This was originally posted on the Healthy Newborn Network Blog.
A groundbreaking report, “Women and Health: The key to sustainable development,” was released in June 5, The Lancet’s Commission on Women and Health. The report explores the multifaceted ways in which women and health interact, moving beyond a narrow focus on women’s health to build dialog around the roles of women as both users and providers of health care. The fundamental message is that sustainable development needs women’s social, economic, and environmental contributions. Only when women are healthy, valued, enabled and empowered will they reach their full potential in all aspects of their lives, including in their roles as providers of health care, and sustainable development will be possible. Supporting women will also benefit them in their roles as mothers, since newborns are more likely to survive and thrive if their mothers are healthy, valued, enabled and empowered.
Many of the report’s key recommendations directed towards women also have implications for newborns. The report reinforces the connections between newborn health and women’s status as health care providers and consumers. For example we know that better access to quality health care for women before and during pregnancy, as well as during labor and delivery, will lead to healthier mothers and newborns and reduce the risk of adverse pregnancy outcomes, such as stillbirths, prematurity and low birthweight. Yet the Commission report repeatedly points out that poor women often receive care from the most disenfranchised members of the health system, perpetuating the cycle of inequity and poor health. Health system reforms in Brazil, China, Thailand, and Mexico that moved toward providing universal health care (UHC) are cited for improving access to high-quality care and reducing inequalities, particularly benefitting poor women and their children. While the effects of UHC policies on women’s health are at the forefront of the report, such policies also protect the health and wellbeing of newborns and older children and improve pregnancy outcomes. Integrated UHC policies make health systems more efficient and provide the right platform for health care providers such as midwives, who aim to protect the lives of both the mother and the foetus/newborn during pregnancy and childbirth.
Original research done for the report found that roughly half of women’s contribution to global health care—valued at 2.35 percent of global GDP, or almost $1.5 trillion—is uncompensated. Properly valuing and compensating women’s contributions to the health care sector would raise household income and increase the resources available for health care, education and other investments that are critical for the health and wellbeing of women and children. Further, compensating women for their health-related work benefits society: when women conduct such work to improve the health of their own and others newborns they gain standing.
The report also recommends increasing focus on gathering sex-disaggregated data, particularly pertaining to health. Such data, especially in the neonatal period, could be used to improve identification of trends in the health of female and male newborns and the impact of biomedical, social, and other factors on their chances of surviving and thriving. For example, the Born Too Soon report disaggregated data for preterm birth, showing that it is both more common in boys, with around 55% of all preterm births occurring in males, and is associated with a higher risk of dying when compared to girls born at a similar gestational age. Also the documented evidence of female infanticide in parts of Asia shows us that more needs to be done to eliminate this practice.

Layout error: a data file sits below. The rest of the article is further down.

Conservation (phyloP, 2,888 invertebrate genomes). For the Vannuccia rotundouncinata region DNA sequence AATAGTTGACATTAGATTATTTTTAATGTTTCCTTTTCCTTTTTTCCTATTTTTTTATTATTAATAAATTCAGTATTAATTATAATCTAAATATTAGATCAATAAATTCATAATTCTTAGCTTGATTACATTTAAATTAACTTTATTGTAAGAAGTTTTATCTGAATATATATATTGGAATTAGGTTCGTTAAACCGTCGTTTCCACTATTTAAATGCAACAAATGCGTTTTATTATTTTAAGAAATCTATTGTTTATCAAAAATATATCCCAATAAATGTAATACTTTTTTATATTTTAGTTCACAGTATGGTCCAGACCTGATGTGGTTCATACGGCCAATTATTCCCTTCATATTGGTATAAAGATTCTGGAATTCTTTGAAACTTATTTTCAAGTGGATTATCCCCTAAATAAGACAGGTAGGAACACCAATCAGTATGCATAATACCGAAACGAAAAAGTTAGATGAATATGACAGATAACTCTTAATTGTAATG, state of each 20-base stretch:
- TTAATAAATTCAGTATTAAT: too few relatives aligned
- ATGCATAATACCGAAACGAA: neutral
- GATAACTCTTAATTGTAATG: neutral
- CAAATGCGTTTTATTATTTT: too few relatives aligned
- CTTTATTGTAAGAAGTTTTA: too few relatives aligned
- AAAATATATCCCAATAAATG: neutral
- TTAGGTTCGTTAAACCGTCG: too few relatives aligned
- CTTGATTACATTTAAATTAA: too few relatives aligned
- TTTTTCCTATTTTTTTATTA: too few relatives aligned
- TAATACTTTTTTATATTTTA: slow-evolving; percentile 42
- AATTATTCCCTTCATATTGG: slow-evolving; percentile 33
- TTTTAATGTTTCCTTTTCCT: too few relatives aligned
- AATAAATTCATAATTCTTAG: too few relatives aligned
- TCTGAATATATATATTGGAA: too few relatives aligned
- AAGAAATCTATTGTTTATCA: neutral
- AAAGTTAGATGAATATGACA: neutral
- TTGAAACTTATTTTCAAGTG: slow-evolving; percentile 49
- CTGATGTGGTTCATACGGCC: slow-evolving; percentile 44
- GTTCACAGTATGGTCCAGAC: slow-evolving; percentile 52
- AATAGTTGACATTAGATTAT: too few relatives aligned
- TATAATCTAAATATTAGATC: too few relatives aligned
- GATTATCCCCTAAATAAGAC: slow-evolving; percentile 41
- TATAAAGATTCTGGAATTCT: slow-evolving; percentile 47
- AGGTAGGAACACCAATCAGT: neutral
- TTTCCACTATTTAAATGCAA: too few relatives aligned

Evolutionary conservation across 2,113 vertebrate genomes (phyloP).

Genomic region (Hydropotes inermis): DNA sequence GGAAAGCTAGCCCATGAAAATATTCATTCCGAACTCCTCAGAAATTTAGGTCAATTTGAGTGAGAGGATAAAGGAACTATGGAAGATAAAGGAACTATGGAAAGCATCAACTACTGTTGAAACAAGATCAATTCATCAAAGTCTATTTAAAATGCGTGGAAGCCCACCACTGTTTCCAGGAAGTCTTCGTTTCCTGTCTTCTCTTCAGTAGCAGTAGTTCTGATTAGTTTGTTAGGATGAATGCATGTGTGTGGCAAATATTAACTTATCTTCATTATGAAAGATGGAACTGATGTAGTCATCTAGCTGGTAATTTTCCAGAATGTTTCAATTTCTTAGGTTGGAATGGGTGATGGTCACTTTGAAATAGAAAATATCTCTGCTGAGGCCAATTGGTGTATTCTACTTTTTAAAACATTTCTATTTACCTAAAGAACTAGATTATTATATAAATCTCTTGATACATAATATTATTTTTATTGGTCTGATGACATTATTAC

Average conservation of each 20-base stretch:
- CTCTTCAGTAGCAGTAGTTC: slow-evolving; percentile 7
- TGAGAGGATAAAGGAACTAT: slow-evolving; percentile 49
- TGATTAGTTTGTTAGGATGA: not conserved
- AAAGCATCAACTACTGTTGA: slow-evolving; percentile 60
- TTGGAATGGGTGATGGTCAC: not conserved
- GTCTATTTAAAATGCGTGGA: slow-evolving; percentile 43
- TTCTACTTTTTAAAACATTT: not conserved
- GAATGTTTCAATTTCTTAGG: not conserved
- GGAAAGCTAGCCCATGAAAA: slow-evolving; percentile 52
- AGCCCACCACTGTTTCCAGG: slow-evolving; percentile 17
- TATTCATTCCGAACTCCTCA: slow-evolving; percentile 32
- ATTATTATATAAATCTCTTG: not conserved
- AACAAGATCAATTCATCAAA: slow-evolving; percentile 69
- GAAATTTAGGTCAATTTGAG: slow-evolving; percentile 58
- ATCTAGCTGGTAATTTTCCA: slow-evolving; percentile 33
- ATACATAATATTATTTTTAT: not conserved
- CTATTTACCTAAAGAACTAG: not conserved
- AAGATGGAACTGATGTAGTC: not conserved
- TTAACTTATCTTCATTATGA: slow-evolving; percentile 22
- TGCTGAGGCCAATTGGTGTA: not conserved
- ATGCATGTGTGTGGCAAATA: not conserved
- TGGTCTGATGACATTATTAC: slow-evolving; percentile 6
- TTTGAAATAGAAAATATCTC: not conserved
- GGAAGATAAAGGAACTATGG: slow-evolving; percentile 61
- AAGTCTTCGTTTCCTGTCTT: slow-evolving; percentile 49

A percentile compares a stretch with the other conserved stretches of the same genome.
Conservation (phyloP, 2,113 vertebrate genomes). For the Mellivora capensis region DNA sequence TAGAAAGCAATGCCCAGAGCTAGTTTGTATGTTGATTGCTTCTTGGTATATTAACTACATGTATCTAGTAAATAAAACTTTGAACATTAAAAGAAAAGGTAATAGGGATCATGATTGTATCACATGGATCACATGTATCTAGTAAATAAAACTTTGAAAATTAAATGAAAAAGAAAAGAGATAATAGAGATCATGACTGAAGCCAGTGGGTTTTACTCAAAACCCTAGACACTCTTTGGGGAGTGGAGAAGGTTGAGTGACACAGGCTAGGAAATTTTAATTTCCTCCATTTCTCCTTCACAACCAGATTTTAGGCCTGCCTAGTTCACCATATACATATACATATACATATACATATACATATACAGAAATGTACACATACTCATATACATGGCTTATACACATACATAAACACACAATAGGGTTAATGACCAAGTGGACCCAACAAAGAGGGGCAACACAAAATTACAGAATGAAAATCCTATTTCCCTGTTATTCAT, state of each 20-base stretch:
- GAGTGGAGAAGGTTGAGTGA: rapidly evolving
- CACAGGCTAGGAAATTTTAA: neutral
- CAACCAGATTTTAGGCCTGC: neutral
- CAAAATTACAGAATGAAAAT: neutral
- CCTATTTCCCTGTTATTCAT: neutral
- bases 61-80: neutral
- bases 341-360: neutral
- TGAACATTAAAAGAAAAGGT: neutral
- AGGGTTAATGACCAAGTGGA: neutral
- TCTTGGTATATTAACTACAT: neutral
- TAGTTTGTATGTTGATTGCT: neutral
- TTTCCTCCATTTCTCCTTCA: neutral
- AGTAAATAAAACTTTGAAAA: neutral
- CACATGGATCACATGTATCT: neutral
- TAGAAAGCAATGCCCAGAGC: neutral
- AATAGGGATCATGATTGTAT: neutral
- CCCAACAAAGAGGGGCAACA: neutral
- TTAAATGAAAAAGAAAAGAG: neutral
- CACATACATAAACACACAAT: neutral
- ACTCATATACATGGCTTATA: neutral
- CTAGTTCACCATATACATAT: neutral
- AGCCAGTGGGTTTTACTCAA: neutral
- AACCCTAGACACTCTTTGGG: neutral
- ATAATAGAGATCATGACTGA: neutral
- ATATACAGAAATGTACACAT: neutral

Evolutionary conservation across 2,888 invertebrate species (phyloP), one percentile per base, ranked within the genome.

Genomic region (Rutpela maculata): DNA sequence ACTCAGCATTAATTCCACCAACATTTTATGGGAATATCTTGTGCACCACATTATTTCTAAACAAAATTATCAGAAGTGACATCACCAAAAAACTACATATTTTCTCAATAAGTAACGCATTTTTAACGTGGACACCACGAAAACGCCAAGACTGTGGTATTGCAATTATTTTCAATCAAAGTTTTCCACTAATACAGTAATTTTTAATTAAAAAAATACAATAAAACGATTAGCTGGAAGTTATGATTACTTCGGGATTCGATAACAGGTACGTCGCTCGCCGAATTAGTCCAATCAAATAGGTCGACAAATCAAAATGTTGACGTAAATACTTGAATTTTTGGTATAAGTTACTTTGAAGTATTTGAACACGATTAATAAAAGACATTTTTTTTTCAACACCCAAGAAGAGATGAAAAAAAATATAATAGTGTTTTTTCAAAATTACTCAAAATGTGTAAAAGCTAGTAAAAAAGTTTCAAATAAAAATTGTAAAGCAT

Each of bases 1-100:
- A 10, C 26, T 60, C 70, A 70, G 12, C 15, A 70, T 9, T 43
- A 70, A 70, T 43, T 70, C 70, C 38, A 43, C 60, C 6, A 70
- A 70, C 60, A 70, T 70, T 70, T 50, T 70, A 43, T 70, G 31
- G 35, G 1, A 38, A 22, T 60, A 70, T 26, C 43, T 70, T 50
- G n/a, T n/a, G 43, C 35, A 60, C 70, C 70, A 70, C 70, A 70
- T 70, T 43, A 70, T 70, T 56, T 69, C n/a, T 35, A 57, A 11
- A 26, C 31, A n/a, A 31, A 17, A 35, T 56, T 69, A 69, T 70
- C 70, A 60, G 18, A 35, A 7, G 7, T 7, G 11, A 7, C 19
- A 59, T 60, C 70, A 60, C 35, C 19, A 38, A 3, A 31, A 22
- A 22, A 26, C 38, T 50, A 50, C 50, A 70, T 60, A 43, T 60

Newborn health is inextricably linked to women’s health and to women’s roles as providers of health care. Support for the concepts and recommendations outlined in this report from the Commission on Women and Health could contribute to the improved health and wellbeing of newborns worldwide.
Recommendations from the Commission on Women and Health
- Ensure women’s universal access to health care that is responsive to gender and the life course; states should use the maximum available resources to ensure availability, accessibility, and quality of health services to address women’s comprehensive needs
- Recognise women’s paid and unpaid contributions as health-care providers
- Develop, implement, and enforce gender-responsive policies to support women in their diverse roles and enable them to integrate their social, biological, and occupational contributions
- Estimate the value of women’s paid and unpaid contributions to health care and recompense their
- invisible subsidy to health systems and societies
- Ensure that men and women receive equal compensation for equal work in health and other sectors
- Ensure that women are accounted for in quantification of the health workforce
- Guarantee that sex-disaggregated civil, vital, and health statistics and survey data are obtained through national systems
- Mandate that research studies enroll women and publish findings disaggregated by sex
Be accountable to women
- Develop and implement an accountability framework and indicators for women and health
- Establish independent mechanisms at global and country levels to support, catalyse, and ensure
- accountability for global, regional, and national action for women and health